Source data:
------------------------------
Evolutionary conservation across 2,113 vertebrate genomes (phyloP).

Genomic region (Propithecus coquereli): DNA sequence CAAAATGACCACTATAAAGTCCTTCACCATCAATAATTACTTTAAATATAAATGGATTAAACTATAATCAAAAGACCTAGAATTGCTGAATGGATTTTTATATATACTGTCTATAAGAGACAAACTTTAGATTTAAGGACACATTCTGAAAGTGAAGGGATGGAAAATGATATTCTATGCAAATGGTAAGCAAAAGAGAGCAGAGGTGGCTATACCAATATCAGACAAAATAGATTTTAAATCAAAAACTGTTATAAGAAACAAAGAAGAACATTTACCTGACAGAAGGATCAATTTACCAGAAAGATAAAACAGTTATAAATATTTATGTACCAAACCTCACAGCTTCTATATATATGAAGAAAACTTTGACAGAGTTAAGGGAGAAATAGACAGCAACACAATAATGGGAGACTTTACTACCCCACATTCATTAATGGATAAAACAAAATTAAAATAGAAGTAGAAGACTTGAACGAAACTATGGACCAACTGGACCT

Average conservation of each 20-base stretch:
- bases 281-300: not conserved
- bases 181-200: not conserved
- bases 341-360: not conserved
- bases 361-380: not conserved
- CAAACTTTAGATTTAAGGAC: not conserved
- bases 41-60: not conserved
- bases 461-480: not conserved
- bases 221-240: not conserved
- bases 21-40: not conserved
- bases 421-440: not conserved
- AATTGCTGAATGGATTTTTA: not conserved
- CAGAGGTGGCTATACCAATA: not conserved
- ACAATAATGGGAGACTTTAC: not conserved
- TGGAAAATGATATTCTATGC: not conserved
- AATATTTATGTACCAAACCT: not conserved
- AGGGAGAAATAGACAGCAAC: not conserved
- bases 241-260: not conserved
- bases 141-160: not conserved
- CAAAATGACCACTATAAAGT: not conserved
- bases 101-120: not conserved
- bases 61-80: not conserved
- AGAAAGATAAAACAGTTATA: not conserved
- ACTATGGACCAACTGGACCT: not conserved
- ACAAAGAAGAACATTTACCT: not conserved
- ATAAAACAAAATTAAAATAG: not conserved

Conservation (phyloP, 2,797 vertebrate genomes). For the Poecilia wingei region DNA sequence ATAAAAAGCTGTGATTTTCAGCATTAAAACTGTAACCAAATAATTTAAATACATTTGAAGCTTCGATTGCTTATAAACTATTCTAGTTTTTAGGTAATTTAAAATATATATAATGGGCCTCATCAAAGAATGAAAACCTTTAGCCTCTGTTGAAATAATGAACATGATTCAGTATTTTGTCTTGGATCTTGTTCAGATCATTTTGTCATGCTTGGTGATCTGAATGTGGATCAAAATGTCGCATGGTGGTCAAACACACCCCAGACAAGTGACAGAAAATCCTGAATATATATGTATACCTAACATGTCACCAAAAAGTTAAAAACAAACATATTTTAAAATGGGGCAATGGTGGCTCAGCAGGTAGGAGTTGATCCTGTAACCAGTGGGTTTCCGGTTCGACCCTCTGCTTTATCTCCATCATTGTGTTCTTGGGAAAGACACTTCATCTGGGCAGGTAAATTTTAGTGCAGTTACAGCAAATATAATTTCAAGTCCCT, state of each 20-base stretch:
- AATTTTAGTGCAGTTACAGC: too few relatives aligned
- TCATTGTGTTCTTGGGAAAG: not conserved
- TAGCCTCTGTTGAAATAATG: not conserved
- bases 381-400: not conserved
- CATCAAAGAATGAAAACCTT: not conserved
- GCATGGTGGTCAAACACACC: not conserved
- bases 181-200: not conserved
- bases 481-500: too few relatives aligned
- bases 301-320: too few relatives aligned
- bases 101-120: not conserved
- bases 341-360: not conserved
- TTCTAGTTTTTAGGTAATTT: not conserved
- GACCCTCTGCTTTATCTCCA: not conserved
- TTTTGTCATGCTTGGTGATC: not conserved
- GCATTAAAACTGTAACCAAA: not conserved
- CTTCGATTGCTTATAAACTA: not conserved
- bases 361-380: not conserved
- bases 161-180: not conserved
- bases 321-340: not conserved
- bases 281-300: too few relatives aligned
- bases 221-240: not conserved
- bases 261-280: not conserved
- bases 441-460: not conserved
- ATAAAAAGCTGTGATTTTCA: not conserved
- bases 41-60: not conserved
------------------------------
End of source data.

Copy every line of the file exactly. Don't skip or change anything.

Evolutionary conservation across 2,113 vertebrate genomes (phyloP).

Genomic region (Propithecus coquereli): DNA sequence CAAAATGACCACTATAAAGTCCTTCACCATCAATAATTACTTTAAATATAAATGGATTAAACTATAATCAAAAGACCTAGAATTGCTGAATGGATTTTTATATATACTGTCTATAAGAGACAAACTTTAGATTTAAGGACACATTCTGAAAGTGAAGGGATGGAAAATGATATTCTATGCAAATGGTAAGCAAAAGAGAGCAGAGGTGGCTATACCAATATCAGACAAAATAGATTTTAAATCAAAAACTGTTATAAGAAACAAAGAAGAACATTTACCTGACAGAAGGATCAATTTACCAGAAAGATAAAACAGTTATAAATATTTATGTACCAAACCTCACAGCTTCTATATATATGAAGAAAACTTTGACAGAGTTAAGGGAGAAATAGACAGCAACACAATAATGGGAGACTTTACTACCCCACATTCATTAATGGATAAAACAAAATTAAAATAGAAGTAGAAGACTTGAACGAAACTATGGACCAACTGGACCT

Average conservation of each 20-base stretch:
- bases 281-300: not conserved
- bases 181-200: not conserved
- bases 341-360: not conserved
- bases 361-380: not conserved
- CAAACTTTAGATTTAAGGAC: not conserved
- bases 41-60: not conserved
- bases 461-480: not conserved
- bases 221-240: not conserved
- bases 21-40: not conserved
- bases 421-440: not conserved
- AATTGCTGAATGGATTTTTA: not conserved
- CAGAGGTGGCTATACCAATA: not conserved
- ACAATAATGGGAGACTTTAC: not conserved
- TGGAAAATGATATTCTATGC: not conserved
- AATATTTATGTACCAAACCT: not conserved
- AGGGAGAAATAGACAGCAAC: not conserved
- bases 241-260: not conserved
- bases 141-160: not conserved
- CAAAATGACCACTATAAAGT: not conserved
- bases 101-120: not conserved
- bases 61-80: not conserved
- AGAAAGATAAAACAGTTATA: not conserved
- ACTATGGACCAACTGGACCT: not conserved
- ACAAAGAAGAACATTTACCT: not conserved
- ATAAAACAAAATTAAAATAG: not conserved

Conservation (phyloP, 2,797 vertebrate genomes). For the Poecilia wingei region DNA sequence ATAAAAAGCTGTGATTTTCAGCATTAAAACTGTAACCAAATAATTTAAATACATTTGAAGCTTCGATTGCTTATAAACTATTCTAGTTTTTAGGTAATTTAAAATATATATAATGGGCCTCATCAAAGAATGAAAACCTTTAGCCTCTGTTGAAATAATGAACATGATTCAGTATTTTGTCTTGGATCTTGTTCAGATCATTTTGTCATGCTTGGTGATCTGAATGTGGATCAAAATGTCGCATGGTGGTCAAACACACCCCAGACAAGTGACAGAAAATCCTGAATATATATGTATACCTAACATGTCACCAAAAAGTTAAAAACAAACATATTTTAAAATGGGGCAATGGTGGCTCAGCAGGTAGGAGTTGATCCTGTAACCAGTGGGTTTCCGGTTCGACCCTCTGCTTTATCTCCATCATTGTGTTCTTGGGAAAGACACTTCATCTGGGCAGGTAAATTTTAGTGCAGTTACAGCAAATATAATTTCAAGTCCCT, state of each 20-base stretch:
- AATTTTAGTGCAGTTACAGC: too few relatives aligned
- TCATTGTGTTCTTGGGAAAG: not conserved
- TAGCCTCTGTTGAAATAATG: not conserved
- bases 381-400: not conserved
- CATCAAAGAATGAAAACCTT: not conserved
- GCATGGTGGTCAAACACACC: not conserved
- bases 181-200: not conserved
- bases 481-500: too few relatives aligned
- bases 301-320: too few relatives aligned
- bases 101-120: not conserved
- bases 341-360: not conserved
- TTCTAGTTTTTAGGTAATTT: not conserved
- GACCCTCTGCTTTATCTCCA: not conserved
- TTTTGTCATGCTTGGTGATC: not conserved
- GCATTAAAACTGTAACCAAA: not conserved
- CTTCGATTGCTTATAAACTA: not conserved
- bases 361-380: not conserved
- bases 161-180: not conserved
- bases 321-340: not conserved
- bases 281-300: too few relatives aligned
- bases 221-240: not conserved
- bases 261-280: not conserved
- bases 441-460: not conserved
- ATAAAAAGCTGTGATTTTCA: not conserved
- bases 41-60: not conserved